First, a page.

In an article at Foxnews.com on possible Supreme Court nominations, C. Boyden Gray, former counsel to the first President Bush said
the following about the filibuster rules in the Senate ...
As it stands today [Democrats] can block [a nominee] ... But I also believe that the president and majority leader may well decide to change the rules given the elections ... The president has a very strong political support, potential support, for asking for and getting this change.
What does this mean exactly?
Certainly, a reelected president with an expanded senate majority has a lot more <$NoAd$> leverage to get his judicial nominees confirmed. There's no getting around that. And it will be very difficult for Democrats to hold their whole caucus together to stymie a judicial appointment with a filibuster. Moreover, the 60 vote rule, on the merits, is subject to a lot of very valid criticism.
But what is it about the president's victory on Tuesday that provides a moral authority or logic to changing the rules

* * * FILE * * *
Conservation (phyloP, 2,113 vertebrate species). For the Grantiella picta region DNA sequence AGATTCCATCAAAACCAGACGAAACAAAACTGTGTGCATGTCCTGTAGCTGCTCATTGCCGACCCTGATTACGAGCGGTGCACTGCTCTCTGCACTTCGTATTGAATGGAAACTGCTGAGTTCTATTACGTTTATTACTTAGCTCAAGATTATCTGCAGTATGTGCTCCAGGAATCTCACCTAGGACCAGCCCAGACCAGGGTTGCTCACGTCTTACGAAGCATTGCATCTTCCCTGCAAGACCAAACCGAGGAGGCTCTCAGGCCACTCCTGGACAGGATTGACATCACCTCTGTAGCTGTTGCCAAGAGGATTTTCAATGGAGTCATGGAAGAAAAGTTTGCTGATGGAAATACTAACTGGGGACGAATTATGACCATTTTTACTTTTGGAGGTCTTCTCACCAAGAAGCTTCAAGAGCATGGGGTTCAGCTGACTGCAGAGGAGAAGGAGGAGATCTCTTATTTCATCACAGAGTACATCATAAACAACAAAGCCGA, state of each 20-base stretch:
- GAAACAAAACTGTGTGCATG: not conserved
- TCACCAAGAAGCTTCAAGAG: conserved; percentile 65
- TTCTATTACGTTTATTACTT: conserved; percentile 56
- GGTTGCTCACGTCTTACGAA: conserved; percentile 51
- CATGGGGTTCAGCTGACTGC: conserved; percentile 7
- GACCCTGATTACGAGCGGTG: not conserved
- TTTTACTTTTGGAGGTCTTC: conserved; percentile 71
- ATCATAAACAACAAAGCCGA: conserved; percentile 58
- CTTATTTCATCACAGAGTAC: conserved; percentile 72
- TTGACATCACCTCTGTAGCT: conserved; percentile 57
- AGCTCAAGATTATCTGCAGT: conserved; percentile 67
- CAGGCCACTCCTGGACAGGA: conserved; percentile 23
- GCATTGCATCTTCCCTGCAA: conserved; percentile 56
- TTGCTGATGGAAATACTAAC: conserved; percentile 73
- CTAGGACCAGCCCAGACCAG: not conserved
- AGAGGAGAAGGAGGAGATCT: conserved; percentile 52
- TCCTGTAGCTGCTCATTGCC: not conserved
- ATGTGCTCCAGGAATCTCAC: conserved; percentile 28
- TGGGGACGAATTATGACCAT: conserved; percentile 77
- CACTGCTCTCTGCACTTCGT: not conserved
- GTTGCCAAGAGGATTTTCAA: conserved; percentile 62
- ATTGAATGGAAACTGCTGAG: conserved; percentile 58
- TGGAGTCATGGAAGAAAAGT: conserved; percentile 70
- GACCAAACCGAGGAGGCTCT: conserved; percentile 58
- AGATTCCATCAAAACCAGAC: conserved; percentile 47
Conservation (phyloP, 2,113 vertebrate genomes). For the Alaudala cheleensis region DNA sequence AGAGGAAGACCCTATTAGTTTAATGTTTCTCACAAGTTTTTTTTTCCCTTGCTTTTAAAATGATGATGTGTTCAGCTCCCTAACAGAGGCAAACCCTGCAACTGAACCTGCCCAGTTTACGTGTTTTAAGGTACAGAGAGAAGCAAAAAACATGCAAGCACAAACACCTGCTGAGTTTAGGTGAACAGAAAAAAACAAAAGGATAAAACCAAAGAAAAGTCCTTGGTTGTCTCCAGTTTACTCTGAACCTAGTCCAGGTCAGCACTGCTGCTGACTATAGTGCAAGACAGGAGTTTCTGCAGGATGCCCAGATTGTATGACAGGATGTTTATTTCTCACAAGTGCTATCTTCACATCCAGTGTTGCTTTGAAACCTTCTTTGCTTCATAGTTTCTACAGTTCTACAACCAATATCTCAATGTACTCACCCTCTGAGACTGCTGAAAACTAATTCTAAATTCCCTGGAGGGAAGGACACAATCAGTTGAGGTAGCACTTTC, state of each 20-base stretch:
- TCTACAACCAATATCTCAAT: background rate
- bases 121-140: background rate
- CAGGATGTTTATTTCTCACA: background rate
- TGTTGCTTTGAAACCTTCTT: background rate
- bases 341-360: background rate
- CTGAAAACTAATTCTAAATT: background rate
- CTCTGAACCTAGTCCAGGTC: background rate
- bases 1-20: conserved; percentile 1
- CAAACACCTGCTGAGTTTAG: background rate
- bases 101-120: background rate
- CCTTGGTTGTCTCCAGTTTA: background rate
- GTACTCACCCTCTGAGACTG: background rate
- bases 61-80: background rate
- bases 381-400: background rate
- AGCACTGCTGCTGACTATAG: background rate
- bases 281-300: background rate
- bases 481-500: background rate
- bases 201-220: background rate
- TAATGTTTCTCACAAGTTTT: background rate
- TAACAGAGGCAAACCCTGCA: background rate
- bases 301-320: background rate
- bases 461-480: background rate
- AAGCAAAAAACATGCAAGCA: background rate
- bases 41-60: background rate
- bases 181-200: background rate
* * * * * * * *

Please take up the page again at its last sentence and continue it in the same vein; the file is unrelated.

under which nominations are now approved?
This is a critical difference.
Democrats have to deal with the fact that President Bush is now no longer a minority president, however slim his majority may have been. They also need to contend with his expanded senate majorities.
But this is what I fear will be a growing pattern in this second term: an effort to use a narrowly secured majority not only to govern, even govern aggressively, but to make institutional changes that strip away the existing powers and rights of large minorities. These formal and informal checks and balances constitute the governmental soft-tissue that allows our political system to function.
An earlier example of this was the DeLay double-dip redistricting from last year. I believe we'll see much more. And it's a pattern that everyone should be watching closely.